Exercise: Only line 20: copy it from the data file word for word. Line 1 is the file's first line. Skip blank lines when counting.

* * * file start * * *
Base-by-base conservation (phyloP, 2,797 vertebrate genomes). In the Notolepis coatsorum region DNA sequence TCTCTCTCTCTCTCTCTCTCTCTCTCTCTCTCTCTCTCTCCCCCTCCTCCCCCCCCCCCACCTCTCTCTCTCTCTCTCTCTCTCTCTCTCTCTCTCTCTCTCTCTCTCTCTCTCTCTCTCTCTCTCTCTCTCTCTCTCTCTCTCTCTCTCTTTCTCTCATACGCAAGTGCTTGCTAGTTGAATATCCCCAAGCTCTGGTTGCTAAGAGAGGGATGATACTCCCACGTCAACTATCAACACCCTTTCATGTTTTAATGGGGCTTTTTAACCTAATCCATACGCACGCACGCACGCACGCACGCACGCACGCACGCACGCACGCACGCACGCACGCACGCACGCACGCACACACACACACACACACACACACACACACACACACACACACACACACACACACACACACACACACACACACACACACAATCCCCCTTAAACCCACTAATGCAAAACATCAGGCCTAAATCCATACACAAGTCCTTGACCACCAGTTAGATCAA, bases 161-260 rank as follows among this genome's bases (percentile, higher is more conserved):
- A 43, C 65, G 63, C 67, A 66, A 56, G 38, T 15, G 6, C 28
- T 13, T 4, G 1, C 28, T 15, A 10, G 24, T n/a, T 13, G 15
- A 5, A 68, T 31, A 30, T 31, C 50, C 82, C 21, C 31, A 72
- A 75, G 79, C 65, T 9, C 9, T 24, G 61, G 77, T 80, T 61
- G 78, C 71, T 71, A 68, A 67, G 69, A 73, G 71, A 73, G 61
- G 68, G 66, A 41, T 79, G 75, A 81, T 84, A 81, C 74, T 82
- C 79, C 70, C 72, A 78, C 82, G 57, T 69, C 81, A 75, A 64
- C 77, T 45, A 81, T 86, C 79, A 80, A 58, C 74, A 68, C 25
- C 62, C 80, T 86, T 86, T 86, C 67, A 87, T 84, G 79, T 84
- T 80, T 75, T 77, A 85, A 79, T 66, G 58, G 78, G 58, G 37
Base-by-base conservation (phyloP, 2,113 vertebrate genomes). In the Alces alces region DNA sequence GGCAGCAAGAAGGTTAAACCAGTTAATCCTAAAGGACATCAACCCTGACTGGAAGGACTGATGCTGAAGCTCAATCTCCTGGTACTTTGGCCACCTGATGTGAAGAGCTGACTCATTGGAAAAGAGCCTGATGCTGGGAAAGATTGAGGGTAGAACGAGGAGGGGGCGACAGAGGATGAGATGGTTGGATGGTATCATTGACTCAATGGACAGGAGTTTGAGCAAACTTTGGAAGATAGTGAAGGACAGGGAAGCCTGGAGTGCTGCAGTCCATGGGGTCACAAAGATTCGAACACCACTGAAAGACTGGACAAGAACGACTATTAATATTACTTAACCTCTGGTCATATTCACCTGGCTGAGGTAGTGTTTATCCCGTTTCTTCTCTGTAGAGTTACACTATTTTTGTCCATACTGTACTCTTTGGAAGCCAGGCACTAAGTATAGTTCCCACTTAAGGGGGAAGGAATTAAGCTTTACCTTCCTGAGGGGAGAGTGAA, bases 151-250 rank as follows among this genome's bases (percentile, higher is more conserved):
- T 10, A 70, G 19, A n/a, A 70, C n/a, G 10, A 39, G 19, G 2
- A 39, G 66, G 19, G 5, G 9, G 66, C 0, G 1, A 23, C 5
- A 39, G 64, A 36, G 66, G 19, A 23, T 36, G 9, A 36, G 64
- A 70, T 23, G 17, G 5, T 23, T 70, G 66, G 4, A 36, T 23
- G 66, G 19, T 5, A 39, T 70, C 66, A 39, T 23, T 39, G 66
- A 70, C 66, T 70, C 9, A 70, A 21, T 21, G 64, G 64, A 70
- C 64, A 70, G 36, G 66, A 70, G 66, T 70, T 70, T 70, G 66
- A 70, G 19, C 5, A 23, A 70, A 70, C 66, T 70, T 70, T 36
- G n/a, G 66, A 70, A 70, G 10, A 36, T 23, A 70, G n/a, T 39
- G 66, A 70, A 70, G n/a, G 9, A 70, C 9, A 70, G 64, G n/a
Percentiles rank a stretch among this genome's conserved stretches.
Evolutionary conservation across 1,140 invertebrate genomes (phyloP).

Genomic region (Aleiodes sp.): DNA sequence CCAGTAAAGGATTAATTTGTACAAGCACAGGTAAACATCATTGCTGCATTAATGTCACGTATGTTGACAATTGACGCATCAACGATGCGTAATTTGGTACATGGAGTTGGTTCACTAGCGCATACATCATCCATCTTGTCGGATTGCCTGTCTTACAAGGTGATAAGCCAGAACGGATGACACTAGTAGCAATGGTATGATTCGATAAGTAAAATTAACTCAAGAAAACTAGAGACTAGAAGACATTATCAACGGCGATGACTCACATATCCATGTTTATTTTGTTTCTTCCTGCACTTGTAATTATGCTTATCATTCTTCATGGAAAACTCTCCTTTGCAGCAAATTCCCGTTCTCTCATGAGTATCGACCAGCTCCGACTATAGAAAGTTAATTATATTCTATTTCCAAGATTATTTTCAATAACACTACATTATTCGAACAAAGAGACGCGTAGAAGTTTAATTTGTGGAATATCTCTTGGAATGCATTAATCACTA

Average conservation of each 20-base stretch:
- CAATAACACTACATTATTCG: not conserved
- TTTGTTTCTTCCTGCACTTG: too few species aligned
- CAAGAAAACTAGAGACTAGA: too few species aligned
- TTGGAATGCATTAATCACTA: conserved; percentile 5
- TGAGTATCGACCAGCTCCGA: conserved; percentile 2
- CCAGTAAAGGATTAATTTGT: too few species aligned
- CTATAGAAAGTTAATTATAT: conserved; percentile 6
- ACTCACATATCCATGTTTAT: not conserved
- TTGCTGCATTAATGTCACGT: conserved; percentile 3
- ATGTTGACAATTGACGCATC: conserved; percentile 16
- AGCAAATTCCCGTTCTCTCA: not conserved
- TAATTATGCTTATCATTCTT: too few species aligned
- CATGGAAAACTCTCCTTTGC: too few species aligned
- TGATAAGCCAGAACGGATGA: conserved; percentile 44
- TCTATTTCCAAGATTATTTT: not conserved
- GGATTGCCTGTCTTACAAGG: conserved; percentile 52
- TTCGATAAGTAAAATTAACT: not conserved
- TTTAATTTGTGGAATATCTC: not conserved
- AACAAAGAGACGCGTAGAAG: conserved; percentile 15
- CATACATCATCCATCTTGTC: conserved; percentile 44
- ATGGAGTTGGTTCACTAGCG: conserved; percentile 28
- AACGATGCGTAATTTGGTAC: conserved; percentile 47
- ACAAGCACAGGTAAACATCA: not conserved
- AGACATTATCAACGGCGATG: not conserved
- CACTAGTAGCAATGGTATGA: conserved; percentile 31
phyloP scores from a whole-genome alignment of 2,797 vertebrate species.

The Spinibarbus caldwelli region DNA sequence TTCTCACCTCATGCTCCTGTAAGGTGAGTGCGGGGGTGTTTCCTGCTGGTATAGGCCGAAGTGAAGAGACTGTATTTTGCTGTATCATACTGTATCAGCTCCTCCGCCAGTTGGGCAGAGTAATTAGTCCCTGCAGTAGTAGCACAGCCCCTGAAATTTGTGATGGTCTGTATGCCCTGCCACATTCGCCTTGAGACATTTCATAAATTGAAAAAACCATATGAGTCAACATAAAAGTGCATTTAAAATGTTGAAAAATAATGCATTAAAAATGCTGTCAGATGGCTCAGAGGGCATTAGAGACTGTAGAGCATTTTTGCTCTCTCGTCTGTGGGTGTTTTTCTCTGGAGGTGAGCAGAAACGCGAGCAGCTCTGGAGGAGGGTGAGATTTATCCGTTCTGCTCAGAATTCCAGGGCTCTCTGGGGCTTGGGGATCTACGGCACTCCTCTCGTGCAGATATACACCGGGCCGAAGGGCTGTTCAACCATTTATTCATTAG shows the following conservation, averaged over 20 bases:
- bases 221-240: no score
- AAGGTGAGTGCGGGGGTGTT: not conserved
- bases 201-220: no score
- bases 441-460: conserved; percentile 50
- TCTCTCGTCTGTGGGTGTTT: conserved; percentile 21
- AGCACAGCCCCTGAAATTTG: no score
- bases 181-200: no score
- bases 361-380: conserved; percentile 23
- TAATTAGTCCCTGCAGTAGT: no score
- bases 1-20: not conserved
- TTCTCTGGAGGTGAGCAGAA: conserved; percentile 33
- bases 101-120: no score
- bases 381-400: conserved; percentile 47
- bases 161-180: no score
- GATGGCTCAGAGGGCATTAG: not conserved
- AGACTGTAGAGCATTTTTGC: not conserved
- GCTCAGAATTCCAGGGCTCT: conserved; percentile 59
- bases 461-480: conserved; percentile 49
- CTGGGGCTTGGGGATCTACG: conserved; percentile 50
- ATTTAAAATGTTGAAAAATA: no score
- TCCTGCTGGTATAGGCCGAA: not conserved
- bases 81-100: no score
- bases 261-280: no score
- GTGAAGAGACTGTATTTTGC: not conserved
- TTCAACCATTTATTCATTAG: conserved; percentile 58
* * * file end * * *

- A 70, G 19, C 5, A 23, A 70, A 70, C 66, T 70, T 70, T 36